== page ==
Save. Spend. Splurge.

Budgeting like a freelancer: Set yearly amounts and save the rest

So this year, I decided that I needed to start budgeting like a freelancer, rather than someone with a steady income.

Most people tend to look at their net income each month, set a budget based on that (rent, groceries, savings, debt repayment), and budget to have $0 left unaccounted for.

So if they make $2000 a month, they can spend about $700 on housing (35%).

My income as a freelancer, spikes and then drops to $0, as evidenced below in my net worth from 2006 until the end of 2012 with all of the spikes then slow drops.

(Click to biggify)


Now, I’d like to set a budget for living reasonably, disregarding what I actually make as an income, and then save all the rest of my income.

The slight twist is that I now look at the yearly totals each month rather than monthly totals, which is something I’ve heard a few people mention.

This makes more sense because my income is not monthly, and I’ve been ad hoc budgeting like this for a while now, without realizing it.

I’ve just been giving myself an allowance each month!


I had originally written the post: What is an ideal household budget? a while back (sometime in October I believe), and set it to $40,000, based on the fact that I grossed about $70,000 a year (2 years working, 3 were relaxing..).

Between October and now, I’ve decided that $30,000 net is my new budget for spending rather than around $33,000.

It’s easier than thinking of in gross dollars, and I spend in net dollars anyway.

(I also say net because it’s after any kind of taxes, give or take a few thousand ($3000 or so).)

Every year, I seem to come up with a budget for the next year, based on how I’ve been spending in the last 2 years, and trying to account for what caused my outrageous spending in categories like Wardrobe or Fees in 2012 for example (think: lawyers of all kinds, in all shapes and sizes, who then send you holiday greeting cards and tell you how much they loved your business!!..).

It never works out perfectly, but in general with the exception of last year *cough*2012*cough*……I have been spending less than ~$33,000 net per year or $40,000 gross, which isn’t so bad.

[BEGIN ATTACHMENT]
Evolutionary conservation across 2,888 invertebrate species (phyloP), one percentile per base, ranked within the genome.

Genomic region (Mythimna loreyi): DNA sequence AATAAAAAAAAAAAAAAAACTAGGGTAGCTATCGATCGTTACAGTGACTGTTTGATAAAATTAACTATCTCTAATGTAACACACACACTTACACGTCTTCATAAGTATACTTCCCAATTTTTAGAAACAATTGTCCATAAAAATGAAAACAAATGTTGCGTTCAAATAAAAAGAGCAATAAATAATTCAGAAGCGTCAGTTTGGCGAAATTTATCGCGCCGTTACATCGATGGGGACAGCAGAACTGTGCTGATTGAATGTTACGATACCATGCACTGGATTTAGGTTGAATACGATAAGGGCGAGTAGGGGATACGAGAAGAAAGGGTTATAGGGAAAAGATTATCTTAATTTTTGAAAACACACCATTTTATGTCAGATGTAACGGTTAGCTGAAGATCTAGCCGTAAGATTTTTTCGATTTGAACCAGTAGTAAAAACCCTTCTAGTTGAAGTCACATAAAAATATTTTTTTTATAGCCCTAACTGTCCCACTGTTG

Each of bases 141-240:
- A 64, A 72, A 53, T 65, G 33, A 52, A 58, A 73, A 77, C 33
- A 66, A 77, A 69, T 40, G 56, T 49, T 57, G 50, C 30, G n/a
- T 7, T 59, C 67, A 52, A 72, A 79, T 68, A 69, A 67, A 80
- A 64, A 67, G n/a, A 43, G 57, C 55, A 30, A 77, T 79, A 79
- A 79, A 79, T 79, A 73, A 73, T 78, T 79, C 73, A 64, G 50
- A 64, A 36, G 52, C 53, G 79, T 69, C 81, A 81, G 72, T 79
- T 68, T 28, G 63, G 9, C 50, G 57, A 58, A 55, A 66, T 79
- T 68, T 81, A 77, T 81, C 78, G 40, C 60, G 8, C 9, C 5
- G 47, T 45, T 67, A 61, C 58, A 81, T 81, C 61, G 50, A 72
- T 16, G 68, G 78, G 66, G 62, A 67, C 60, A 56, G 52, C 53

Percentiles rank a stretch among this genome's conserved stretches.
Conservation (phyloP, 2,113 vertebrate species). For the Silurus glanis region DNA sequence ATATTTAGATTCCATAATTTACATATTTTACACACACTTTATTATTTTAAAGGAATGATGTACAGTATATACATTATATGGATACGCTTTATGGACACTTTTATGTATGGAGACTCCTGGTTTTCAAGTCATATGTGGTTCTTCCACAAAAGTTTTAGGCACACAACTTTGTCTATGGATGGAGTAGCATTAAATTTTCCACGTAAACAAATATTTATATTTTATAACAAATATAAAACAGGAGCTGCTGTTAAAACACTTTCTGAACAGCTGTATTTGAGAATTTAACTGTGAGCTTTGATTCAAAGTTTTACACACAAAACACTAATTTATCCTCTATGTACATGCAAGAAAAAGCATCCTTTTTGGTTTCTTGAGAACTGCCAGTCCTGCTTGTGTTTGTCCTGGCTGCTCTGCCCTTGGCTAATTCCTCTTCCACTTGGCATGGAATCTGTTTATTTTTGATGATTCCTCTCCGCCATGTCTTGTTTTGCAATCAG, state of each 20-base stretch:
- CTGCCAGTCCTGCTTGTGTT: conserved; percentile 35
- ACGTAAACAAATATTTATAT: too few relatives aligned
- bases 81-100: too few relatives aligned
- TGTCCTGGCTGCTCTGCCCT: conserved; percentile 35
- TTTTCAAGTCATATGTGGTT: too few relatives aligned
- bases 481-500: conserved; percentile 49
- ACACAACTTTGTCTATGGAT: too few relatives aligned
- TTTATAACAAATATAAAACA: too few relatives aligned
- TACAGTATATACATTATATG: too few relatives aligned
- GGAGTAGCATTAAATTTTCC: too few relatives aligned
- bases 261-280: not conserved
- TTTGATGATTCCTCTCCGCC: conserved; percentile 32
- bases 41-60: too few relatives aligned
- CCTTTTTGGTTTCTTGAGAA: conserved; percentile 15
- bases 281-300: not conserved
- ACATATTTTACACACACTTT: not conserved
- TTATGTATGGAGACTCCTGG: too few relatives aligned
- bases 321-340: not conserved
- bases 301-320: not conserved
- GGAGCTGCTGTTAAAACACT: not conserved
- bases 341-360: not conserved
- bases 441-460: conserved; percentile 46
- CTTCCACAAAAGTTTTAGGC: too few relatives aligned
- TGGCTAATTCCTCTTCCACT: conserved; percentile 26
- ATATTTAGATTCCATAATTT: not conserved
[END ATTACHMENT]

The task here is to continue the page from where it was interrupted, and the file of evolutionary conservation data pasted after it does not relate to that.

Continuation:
Therefore I now think of my budget as what I feel are reasonable expenses for my current situation and preference for living, which does not include:

  • living in a cheap cardboard box with paper thin walls with noisy & smelly neighbours
  • wearing a neutral uniform of the same type of clothing to match all the other minimalists
  • refusing to travel or buy something shiny (within reason) because my heart desires it
  • eating as cheaply as possible to save money — it is NOT my thing, y’all, I just can’t do it
  • pinching pennies by making my own toilet paper — err.. has any uber frugal-er done this yet?
  • savings — that will be assumed as ‘all the rest of my income’ after spending

You get the idea.


As mentioned in my earlier post, I can always get $40,000 gross at the very minimum as a job enough to survive a year until I get something better.

And by survive, I mean pay for my current, comfortable lifestyle, but to save $0 for the year (not a viable long-term option).


This is a very conservative assumption for me, and I plan on keeping it like that.

In actuality, I can get a job at $90,000 – $130,000 gross working for a company, but I don’t like those kinds of numbers when I think of spending.

I’d rather think of that as a bonus if I make that kind of money.

I like those numbers when I think of SAVING all of that, if I gave myself an ideal budget to follow.

Spending that makes my impulse nerve twitch, then I want pretty things, and it snowballs into me crying in the corner, clutching my receipts and feeling overwhelming waves of guilt at spending.

$40,000 gross looks like this after taxes in Canadia*:

*misspelling as a joke for Americans.. 😉

For thy viewing convenience, I’ve highlighted the only 2 provinces and territories I actually work in.

  • Ontario gives me $34,038 net
  • Quebec gives me $32,131 net

This does not include any tax breaks from charitable donations or fully funding my retirement funds, which lowers my taxable income as well.

It also has a few thousand more than my $30,000 budget, because I like having a cushion for spending.

As a freelancer, I do have a few perks in terms of being able to write off some expenses related to my business (which is my brain), and this usually helps a little in terms of having more to spend.


As mentioned before, my previous ideal budget (before I wrote this post), was just about the same amount of money — $33,000 net spending instead of $30,000 net, but I’ve since changed and tweaked it a bit.

I am feeling this estimated budget for 2013 which is a nice $30,000 net.

Click to biggify


I really will try and look at it from a yearly point of view, and I’ve pored over every number to see if I could make it, and if it sounds realistic considering how I want to live.

If I spend all my money early on, that means I have $0 left for the rest of the year.

*already feels imprisoned a little…*

At the end of the day, I think I’d rather put more money towards Travel rather than Wardrobe, and it’ll be a personal challenge for me to spend less than that on Wardrobe and put the money into investing instead.